Tiny revolutions in other people’s lives, I just can’t stop making them. When we got here and had eaten our first meal together I said to our hostess, No, I’ll wash up. Because as everybody knows, it’s not on for the person who cooks to wash up as well. I made sure to say it loudly and clearly in front of her husband and all her grown children, but got mere glassy looks in exchange. “Cathoel is very industrious,” she noted, approvingly, later, to her son. Christmas morning I made the only grandchild thank her after she’d been brought a cup of cocoa when everyone else was drinking coffee. She decided she’d like some once her grandmother had already sat down, and without hesitation the grandmother left her own breakfast untouched and got up again.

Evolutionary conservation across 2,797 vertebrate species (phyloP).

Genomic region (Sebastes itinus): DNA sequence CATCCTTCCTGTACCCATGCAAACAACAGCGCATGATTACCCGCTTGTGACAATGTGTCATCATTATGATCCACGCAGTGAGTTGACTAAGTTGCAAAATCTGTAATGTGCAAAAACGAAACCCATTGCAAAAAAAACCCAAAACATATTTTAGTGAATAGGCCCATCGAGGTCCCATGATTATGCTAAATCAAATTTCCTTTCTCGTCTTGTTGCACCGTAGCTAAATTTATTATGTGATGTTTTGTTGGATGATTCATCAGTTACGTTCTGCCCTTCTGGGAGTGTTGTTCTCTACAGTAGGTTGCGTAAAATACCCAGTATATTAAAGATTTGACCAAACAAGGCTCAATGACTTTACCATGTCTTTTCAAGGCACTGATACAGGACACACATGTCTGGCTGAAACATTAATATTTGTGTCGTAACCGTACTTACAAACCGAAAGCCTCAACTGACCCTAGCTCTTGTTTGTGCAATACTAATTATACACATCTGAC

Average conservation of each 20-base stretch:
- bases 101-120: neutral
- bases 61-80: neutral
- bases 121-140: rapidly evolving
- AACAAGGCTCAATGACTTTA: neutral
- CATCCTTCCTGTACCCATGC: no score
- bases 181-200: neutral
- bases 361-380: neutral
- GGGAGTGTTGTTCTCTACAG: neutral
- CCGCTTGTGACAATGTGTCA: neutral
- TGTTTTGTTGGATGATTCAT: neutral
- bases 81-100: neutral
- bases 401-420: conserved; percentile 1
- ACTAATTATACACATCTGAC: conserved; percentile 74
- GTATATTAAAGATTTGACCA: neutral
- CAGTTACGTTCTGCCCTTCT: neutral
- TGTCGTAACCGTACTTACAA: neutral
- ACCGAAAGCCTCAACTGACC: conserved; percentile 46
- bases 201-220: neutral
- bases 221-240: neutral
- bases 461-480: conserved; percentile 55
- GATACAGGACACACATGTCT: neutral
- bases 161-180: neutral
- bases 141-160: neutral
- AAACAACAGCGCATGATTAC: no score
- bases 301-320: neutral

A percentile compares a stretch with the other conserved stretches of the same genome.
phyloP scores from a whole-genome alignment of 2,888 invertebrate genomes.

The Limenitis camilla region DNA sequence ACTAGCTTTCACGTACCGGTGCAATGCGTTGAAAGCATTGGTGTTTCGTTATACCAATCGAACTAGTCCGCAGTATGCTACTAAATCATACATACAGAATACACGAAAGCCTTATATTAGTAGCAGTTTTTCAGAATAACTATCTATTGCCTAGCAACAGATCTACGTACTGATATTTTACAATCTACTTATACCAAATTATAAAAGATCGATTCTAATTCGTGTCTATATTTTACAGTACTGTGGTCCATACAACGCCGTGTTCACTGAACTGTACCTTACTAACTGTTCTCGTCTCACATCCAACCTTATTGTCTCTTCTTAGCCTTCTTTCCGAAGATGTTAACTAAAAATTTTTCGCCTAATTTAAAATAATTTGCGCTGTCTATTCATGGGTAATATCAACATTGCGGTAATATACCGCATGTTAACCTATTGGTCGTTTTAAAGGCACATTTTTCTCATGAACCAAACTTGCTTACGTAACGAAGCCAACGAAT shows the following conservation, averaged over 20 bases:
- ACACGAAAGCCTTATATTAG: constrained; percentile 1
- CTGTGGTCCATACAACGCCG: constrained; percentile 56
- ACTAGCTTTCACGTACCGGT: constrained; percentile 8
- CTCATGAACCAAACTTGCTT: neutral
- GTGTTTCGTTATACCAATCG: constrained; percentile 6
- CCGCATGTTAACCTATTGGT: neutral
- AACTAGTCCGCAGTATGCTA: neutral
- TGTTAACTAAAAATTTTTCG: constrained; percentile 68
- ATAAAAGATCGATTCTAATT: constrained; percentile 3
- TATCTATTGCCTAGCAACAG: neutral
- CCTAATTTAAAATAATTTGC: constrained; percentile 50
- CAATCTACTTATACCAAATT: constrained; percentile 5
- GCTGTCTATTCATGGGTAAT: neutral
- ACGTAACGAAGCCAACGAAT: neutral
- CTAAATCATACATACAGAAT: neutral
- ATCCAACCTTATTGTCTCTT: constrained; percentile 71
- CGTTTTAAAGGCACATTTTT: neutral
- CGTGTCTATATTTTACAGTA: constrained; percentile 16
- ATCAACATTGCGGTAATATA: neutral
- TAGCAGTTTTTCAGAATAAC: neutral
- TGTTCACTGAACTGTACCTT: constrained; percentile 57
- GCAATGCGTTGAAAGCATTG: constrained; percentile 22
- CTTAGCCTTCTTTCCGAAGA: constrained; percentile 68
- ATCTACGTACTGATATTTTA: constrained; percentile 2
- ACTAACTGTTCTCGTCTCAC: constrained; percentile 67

I couldn’t bear to see how everybody sat down at the long, laden table and started saying, “Some jam would be nice,” and then when she had already returned from fetching it, “Oh, you know what? Let’s have some dark bread as well.” Tonight my partner cooked and I washed up. Afterwards we played cards, just him and his mum and his dad and me. The father got up and got beers. As I got up to go to the kettle I announced, “And I’ll take a cup of tea… does anybody else want a cup of tea?” With slight embarrassment my partner corrected my German: “No, Cathoel, in this case you say ‘I’m going to make a cup of tea.’ ‘I’ll take a cup of tea’ is for when you’re expecting a waitress to bring it to you.” “Yes,” I said, primly, “I was making a joke. Because I’ve noticed in this household people just sit there and say, I’ll take a cup of tea, and then your mother instantly gets up and goes into the kitchen.” His mother began to laugh. I’ve never seen her laugh so heartily. She slapped herself across the knees. “Thank you! Thank you!” Her cards spilled and she picked them up and began tucking them back into a handful, wiping away tears. We played on and I drank my tea and they drank their giant beers, and in the end it turned out the two men had trailed behind and the winners, bringing home exactly the same number of points each, were the two of us. “Sieg der Frauen!” I said, victory of the women. “Frauenpower,” she said, and we shook hands diagonally across the table.